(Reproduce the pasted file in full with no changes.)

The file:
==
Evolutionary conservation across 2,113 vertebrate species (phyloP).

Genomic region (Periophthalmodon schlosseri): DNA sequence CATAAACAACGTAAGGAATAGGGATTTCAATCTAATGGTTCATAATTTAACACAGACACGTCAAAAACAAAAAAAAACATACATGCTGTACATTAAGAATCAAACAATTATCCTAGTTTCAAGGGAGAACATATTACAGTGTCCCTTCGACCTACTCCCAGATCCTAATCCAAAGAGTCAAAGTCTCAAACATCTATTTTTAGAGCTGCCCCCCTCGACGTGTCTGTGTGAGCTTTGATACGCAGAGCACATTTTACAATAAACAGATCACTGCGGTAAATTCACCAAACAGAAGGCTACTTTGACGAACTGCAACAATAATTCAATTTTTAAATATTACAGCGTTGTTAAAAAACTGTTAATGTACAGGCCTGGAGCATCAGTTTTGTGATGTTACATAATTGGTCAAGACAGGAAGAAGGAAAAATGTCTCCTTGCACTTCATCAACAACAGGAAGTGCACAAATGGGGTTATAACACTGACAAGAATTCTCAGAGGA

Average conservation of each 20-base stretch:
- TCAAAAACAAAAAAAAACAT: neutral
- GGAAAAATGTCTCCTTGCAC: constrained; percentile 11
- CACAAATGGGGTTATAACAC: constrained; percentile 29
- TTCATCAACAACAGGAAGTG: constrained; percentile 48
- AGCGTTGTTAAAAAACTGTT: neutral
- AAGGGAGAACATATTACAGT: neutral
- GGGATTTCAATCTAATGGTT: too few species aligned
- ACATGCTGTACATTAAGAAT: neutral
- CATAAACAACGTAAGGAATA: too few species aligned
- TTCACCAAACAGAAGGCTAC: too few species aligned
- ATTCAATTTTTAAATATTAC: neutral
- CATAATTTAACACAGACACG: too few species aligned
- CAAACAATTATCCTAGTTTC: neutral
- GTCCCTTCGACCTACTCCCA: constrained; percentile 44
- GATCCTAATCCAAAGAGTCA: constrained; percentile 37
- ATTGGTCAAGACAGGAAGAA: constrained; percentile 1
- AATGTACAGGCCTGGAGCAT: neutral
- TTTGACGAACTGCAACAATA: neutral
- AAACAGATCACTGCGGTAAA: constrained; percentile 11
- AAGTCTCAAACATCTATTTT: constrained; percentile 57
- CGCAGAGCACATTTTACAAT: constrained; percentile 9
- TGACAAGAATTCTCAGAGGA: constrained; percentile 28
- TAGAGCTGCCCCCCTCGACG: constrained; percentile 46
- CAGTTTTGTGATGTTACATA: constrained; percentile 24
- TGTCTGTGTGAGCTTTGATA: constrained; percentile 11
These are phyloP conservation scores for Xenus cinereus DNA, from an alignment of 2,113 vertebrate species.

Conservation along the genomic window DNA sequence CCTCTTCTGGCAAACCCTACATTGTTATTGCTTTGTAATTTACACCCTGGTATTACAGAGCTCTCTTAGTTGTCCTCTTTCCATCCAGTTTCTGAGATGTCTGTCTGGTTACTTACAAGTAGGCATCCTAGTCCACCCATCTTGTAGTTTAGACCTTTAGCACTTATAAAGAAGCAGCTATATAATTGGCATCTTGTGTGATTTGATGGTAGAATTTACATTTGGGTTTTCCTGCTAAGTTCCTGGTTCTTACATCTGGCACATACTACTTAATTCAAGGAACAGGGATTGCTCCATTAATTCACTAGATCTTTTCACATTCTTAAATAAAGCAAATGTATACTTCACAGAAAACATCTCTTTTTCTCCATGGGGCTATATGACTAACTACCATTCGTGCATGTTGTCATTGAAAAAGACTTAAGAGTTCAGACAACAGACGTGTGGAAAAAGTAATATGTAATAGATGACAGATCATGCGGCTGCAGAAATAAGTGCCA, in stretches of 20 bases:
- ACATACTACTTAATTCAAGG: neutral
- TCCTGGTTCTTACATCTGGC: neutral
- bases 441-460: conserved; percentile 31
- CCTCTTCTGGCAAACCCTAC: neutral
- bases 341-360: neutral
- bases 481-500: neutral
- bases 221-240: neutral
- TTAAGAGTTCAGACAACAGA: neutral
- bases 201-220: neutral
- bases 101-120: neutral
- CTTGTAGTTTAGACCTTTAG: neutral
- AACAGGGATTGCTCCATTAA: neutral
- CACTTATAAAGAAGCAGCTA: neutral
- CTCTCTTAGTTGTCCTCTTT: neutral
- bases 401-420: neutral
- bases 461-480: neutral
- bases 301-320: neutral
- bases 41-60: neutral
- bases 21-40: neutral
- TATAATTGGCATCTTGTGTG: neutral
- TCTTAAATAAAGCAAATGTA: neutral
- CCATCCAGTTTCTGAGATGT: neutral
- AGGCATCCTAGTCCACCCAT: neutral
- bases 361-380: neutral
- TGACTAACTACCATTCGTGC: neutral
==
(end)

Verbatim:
Evolutionary conservation across 2,113 vertebrate species (phyloP).

Genomic region (Periophthalmodon schlosseri): DNA sequence CATAAACAACGTAAGGAATAGGGATTTCAATCTAATGGTTCATAATTTAACACAGACACGTCAAAAACAAAAAAAAACATACATGCTGTACATTAAGAATCAAACAATTATCCTAGTTTCAAGGGAGAACATATTACAGTGTCCCTTCGACCTACTCCCAGATCCTAATCCAAAGAGTCAAAGTCTCAAACATCTATTTTTAGAGCTGCCCCCCTCGACGTGTCTGTGTGAGCTTTGATACGCAGAGCACATTTTACAATAAACAGATCACTGCGGTAAATTCACCAAACAGAAGGCTACTTTGACGAACTGCAACAATAATTCAATTTTTAAATATTACAGCGTTGTTAAAAAACTGTTAATGTACAGGCCTGGAGCATCAGTTTTGTGATGTTACATAATTGGTCAAGACAGGAAGAAGGAAAAATGTCTCCTTGCACTTCATCAACAACAGGAAGTGCACAAATGGGGTTATAACACTGACAAGAATTCTCAGAGGA

Average conservation of each 20-base stretch:
- TCAAAAACAAAAAAAAACAT: neutral
- GGAAAAATGTCTCCTTGCAC: constrained; percentile 11
- CACAAATGGGGTTATAACAC: constrained; percentile 29
- TTCATCAACAACAGGAAGTG: constrained; percentile 48
- AGCGTTGTTAAAAAACTGTT: neutral
- AAGGGAGAACATATTACAGT: neutral
- GGGATTTCAATCTAATGGTT: too few species aligned
- ACATGCTGTACATTAAGAAT: neutral
- CATAAACAACGTAAGGAATA: too few species aligned
- TTCACCAAACAGAAGGCTAC: too few species aligned
- ATTCAATTTTTAAATATTAC: neutral
- CATAATTTAACACAGACACG: too few species aligned
- CAAACAATTATCCTAGTTTC: neutral
- GTCCCTTCGACCTACTCCCA: constrained; percentile 44
- GATCCTAATCCAAAGAGTCA: constrained; percentile 37
- ATTGGTCAAGACAGGAAGAA: constrained; percentile 1
- AATGTACAGGCCTGGAGCAT: neutral
- TTTGACGAACTGCAACAATA: neutral
- AAACAGATCACTGCGGTAAA: constrained; percentile 11
- AAGTCTCAAACATCTATTTT: constrained; percentile 57
- CGCAGAGCACATTTTACAAT: constrained; percentile 9
- TGACAAGAATTCTCAGAGGA: constrained; percentile 28
- TAGAGCTGCCCCCCTCGACG: constrained; percentile 46
- CAGTTTTGTGATGTTACATA: constrained; percentile 24
- TGTCTGTGTGAGCTTTGATA: constrained; percentile 11
These are phyloP conservation scores for Xenus cinereus DNA, from an alignment of 2,113 vertebrate species.

Conservation along the genomic window DNA sequence CCTCTTCTGGCAAACCCTACATTGTTATTGCTTTGTAATTTACACCCTGGTATTACAGAGCTCTCTTAGTTGTCCTCTTTCCATCCAGTTTCTGAGATGTCTGTCTGGTTACTTACAAGTAGGCATCCTAGTCCACCCATCTTGTAGTTTAGACCTTTAGCACTTATAAAGAAGCAGCTATATAATTGGCATCTTGTGTGATTTGATGGTAGAATTTACATTTGGGTTTTCCTGCTAAGTTCCTGGTTCTTACATCTGGCACATACTACTTAATTCAAGGAACAGGGATTGCTCCATTAATTCACTAGATCTTTTCACATTCTTAAATAAAGCAAATGTATACTTCACAGAAAACATCTCTTTTTCTCCATGGGGCTATATGACTAACTACCATTCGTGCATGTTGTCATTGAAAAAGACTTAAGAGTTCAGACAACAGACGTGTGGAAAAAGTAATATGTAATAGATGACAGATCATGCGGCTGCAGAAATAAGTGCCA, in stretches of 20 bases:
- ACATACTACTTAATTCAAGG: neutral
- TCCTGGTTCTTACATCTGGC: neutral
- bases 441-460: conserved; percentile 31
- CCTCTTCTGGCAAACCCTAC: neutral
- bases 341-360: neutral
- bases 481-500: neutral
- bases 221-240: neutral
- TTAAGAGTTCAGACAACAGA: neutral
- bases 201-220: neutral
- bases 101-120: neutral
- CTTGTAGTTTAGACCTTTAG: neutral
- AACAGGGATTGCTCCATTAA: neutral
- CACTTATAAAGAAGCAGCTA: neutral
- CTCTCTTAGTTGTCCTCTTT: neutral
- bases 401-420: neutral
- bases 461-480: neutral
- bases 301-320: neutral
- bases 41-60: neutral
- bases 21-40: neutral
- TATAATTGGCATCTTGTGTG: neutral
- TCTTAAATAAAGCAAATGTA: neutral
- CCATCCAGTTTCTGAGATGT: neutral
- AGGCATCCTAGTCCACCCAT: neutral
- bases 361-380: neutral
- TGACTAACTACCATTCGTGC: neutral